04 May 2017
Glory, performed by Shay Kuebler’s company Radical System Art, hosted by DanceWorks at the Harbourfront Centre was a multi-media pleasure to take part in. The performance incorporated film in an interesting interactive manner which emphasized the longevity of the project: the dancers on stage were mirroring or taking part in actions played out, by themselves, on the video screen behind them. While oftentimes I find that cinematic effects fall flat in contemporary dance, Glory was successful in its use of the medium as it was fundamental to the themes and atmosphere Kuebler strived to create.
Glory is fundamentally about something that each of us can relate to: film and video games, technology, and a prevalence of violence in our culture and media. As stated in the programme, Glory is about society’s fixation with violence, and how it is pervasive and normalized in our cultural fabric. The concept and title of this piece was very intriguing. ‘Glory’ is most often defined as a great praise or honour, an ornament of pride, or a state of great splendour, magnificence, or prosperity. Commonly, however, I at least associate the word with a violent triumph, “the glories of war”, or giving someone a solemn ceremony for acts committed in a state of cruelty and brutality. Kuebler’s show strikes out to challenge these various conceptions, and it must have been an incredibly interesting journey for the performers to take part in. I was actually surprised with how lighthearted the show was at many points, and felt free to laugh, gasp, and fully immerse myself in the audience experience.
Beginning with a short homemade thriller film (thanks for that shot of adrenaline!), the audience begins to see that what is most gut-wrenchingly horrifying about violence is the fear of violence. Stalking, running, and hiding all stimulate the senses and nerves more than blatant frontal violence may, and the performers innately grasp this concept. The show continues to develop different types of violence, and I think it was the audience’s duty to figure out where we draw our own lines of what is acceptable; violence between a man and a woman, a group against an individual, or a domination scene that would remind any of us of an unpleasant relationship. Further along this journey of violence and power, we begin to see references to video games of the 80s and 90s. The dancers hovered, while waiting their turns to move in the exact menacing bouncing way that the characters do in Mortal Kombat. It was nice to see clear references to violent video games, as promised, and some moments had the audience in peals of laughter, such as when one of the dancers shimmied along the stage as if he were a 2D character moving up and down a vertical screen.
The array of dancers selected for this performance was perfect for its development. There was a trend for a variety of urban styles in their training, and seeing some acrobatic movement was an excellent way to emphasize the athletic skills of martial artists. Also, the dancers were all also wearing socks, a unique choice for stage. As with the multi-media aspects, this decision had practical gains. The dancers were able to run and slide along the dance floor in a way they wouldn’t be able to barefoot, and the results were effective in emulating the fleeing, scrabbling, slipping manner that one may use unwittingly to try and escape violent activities as quickly as possible.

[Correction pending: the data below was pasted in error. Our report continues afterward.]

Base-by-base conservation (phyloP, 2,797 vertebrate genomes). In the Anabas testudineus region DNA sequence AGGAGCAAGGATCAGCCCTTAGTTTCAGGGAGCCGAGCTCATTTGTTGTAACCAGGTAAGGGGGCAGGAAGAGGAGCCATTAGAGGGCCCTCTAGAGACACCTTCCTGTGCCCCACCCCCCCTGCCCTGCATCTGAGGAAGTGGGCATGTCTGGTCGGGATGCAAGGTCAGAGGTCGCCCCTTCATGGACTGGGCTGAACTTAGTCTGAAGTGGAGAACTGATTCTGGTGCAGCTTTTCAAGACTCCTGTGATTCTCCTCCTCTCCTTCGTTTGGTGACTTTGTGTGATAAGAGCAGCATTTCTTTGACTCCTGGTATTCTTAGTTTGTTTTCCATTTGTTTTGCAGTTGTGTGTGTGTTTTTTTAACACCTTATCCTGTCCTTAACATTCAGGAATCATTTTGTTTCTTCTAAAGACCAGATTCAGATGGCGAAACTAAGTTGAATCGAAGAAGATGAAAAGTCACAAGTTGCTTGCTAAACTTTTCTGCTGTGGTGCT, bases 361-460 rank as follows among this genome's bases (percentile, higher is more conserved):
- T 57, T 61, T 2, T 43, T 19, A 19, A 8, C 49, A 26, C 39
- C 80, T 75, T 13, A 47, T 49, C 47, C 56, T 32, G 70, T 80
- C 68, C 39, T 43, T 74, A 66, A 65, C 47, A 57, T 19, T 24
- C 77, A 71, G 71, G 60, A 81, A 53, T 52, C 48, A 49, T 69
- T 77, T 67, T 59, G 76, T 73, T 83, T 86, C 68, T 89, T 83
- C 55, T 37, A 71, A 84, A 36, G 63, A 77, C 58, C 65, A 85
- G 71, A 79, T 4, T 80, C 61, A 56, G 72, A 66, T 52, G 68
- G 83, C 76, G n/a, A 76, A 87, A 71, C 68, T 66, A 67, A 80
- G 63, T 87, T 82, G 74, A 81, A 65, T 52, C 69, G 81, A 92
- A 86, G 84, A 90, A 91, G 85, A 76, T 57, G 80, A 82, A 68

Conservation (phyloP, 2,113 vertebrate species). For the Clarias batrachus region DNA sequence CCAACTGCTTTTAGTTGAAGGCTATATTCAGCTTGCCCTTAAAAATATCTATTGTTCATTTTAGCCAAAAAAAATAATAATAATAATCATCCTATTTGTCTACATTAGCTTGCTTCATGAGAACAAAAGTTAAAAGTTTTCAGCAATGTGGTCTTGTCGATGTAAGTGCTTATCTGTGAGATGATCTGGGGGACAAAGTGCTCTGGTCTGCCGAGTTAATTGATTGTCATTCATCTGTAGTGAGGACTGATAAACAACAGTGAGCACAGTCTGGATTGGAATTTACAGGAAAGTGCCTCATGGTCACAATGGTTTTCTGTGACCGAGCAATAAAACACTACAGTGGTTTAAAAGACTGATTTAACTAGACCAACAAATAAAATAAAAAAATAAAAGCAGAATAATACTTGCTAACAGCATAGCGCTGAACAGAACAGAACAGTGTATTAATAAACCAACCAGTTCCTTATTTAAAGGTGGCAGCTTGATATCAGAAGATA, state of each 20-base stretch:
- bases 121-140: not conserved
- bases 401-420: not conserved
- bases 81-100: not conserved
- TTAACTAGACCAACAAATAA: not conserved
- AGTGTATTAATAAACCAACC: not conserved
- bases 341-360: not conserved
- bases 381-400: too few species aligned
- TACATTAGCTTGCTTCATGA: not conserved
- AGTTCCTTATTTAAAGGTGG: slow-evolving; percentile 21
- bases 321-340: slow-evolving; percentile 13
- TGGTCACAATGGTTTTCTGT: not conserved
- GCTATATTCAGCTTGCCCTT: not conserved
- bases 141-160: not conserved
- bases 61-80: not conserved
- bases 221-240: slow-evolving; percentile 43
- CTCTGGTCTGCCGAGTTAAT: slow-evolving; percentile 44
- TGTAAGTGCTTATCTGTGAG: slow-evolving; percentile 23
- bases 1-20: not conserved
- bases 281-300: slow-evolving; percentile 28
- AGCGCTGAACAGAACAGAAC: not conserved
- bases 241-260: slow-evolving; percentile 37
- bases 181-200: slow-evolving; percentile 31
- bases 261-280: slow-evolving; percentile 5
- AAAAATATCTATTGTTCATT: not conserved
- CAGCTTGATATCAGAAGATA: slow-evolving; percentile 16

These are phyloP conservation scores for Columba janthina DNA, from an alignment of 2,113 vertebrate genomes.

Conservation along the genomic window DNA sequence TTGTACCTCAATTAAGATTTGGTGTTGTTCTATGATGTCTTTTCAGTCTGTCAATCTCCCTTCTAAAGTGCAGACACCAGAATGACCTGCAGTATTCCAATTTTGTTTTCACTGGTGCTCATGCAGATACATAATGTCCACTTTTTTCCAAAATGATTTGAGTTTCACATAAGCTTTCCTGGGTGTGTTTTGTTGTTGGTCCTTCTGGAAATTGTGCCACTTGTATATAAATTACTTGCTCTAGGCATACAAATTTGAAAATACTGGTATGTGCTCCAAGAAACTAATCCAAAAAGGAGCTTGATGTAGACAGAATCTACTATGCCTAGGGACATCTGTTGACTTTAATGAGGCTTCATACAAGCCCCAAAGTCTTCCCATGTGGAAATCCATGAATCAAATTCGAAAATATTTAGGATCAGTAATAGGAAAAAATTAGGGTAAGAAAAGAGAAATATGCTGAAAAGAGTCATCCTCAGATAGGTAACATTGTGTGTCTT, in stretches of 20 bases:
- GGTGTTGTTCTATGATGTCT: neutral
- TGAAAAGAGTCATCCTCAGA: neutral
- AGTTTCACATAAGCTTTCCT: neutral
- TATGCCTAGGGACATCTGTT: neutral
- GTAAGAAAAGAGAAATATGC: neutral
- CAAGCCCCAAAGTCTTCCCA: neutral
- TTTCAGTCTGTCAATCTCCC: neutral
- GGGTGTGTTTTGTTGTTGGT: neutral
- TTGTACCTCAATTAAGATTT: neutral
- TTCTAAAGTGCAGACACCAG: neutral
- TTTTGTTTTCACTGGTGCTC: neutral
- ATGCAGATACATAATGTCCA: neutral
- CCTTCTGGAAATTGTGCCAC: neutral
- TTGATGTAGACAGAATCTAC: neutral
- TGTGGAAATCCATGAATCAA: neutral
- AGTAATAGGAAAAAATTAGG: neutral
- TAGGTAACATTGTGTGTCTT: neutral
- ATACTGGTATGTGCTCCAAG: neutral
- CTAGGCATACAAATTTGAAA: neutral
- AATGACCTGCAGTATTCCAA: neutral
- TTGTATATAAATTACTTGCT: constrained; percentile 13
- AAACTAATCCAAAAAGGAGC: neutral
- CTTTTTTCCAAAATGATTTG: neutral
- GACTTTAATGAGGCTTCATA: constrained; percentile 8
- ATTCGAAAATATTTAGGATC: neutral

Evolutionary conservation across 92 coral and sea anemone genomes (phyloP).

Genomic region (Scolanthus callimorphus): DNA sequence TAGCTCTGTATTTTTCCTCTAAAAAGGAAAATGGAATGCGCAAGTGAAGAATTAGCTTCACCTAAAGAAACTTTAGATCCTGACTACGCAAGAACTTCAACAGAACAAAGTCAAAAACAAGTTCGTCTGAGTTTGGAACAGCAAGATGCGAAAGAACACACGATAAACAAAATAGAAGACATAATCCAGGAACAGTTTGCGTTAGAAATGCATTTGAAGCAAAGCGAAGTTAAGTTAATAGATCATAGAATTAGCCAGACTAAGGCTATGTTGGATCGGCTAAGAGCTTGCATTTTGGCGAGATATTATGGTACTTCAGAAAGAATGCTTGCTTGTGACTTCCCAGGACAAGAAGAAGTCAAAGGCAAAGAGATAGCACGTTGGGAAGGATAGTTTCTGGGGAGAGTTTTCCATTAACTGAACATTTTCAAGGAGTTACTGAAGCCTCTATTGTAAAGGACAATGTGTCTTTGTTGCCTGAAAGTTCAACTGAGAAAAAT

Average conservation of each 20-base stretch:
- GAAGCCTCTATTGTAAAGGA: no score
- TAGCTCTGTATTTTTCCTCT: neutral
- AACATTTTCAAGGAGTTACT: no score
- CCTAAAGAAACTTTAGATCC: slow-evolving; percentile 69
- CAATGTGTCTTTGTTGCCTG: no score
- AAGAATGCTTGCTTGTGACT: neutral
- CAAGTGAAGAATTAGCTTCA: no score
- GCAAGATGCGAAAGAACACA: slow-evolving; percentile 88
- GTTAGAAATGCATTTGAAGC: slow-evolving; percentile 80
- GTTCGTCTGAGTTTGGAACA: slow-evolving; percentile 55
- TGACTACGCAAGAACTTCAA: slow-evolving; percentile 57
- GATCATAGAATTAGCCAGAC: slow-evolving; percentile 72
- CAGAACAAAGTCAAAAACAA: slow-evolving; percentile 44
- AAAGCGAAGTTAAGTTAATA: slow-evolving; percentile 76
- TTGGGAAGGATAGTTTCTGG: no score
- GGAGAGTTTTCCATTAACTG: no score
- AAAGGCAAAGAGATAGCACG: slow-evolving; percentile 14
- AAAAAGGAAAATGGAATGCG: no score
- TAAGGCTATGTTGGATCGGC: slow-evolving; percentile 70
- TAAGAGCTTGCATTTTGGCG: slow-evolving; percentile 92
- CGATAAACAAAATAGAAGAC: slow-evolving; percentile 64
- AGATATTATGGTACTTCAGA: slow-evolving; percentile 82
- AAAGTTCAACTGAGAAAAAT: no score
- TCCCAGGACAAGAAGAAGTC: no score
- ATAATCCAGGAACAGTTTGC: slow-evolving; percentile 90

I enjoyed how Glory revisited the same themes repeatedly, building them as they reappear. Some images bubbled to the surface and left me wanting more, and lo and behold, they reappeared. I appreciated the intelligent way the performance was structured as such, it became a much more unified whole than a piecemeal show about violence in different mediums. However, although each movement section was a short slice, they also somehow seemed to drag. I found myself wishing both that each section would be developed further and move along at a better pace. Perhaps the problem there lies in the choreography: such a clear idea and theme for a performance could have been reflected in the movements in a more direct way and would not have left the audience floundering. Furthermore, the musical selection did not add to the show, but seemed to take away from the overall effectiveness with some exceptions of course. I am not sure what the goal was, but I found the music to often be too dissonant and jarring to add anything to the performance, and it became a distraction.
Overall I did enjoy Glory. The concept of the show was incredibly appealing and came together in a way that covered a multitude of facets. Violence is an incredibly diverse and important topic to discuss, whether through art or political discussion or anything in between. Shay Kuebler succeeds in adding his voice to the fray in a clear manner and shining the light on the glorification of violence in our cultural landscape.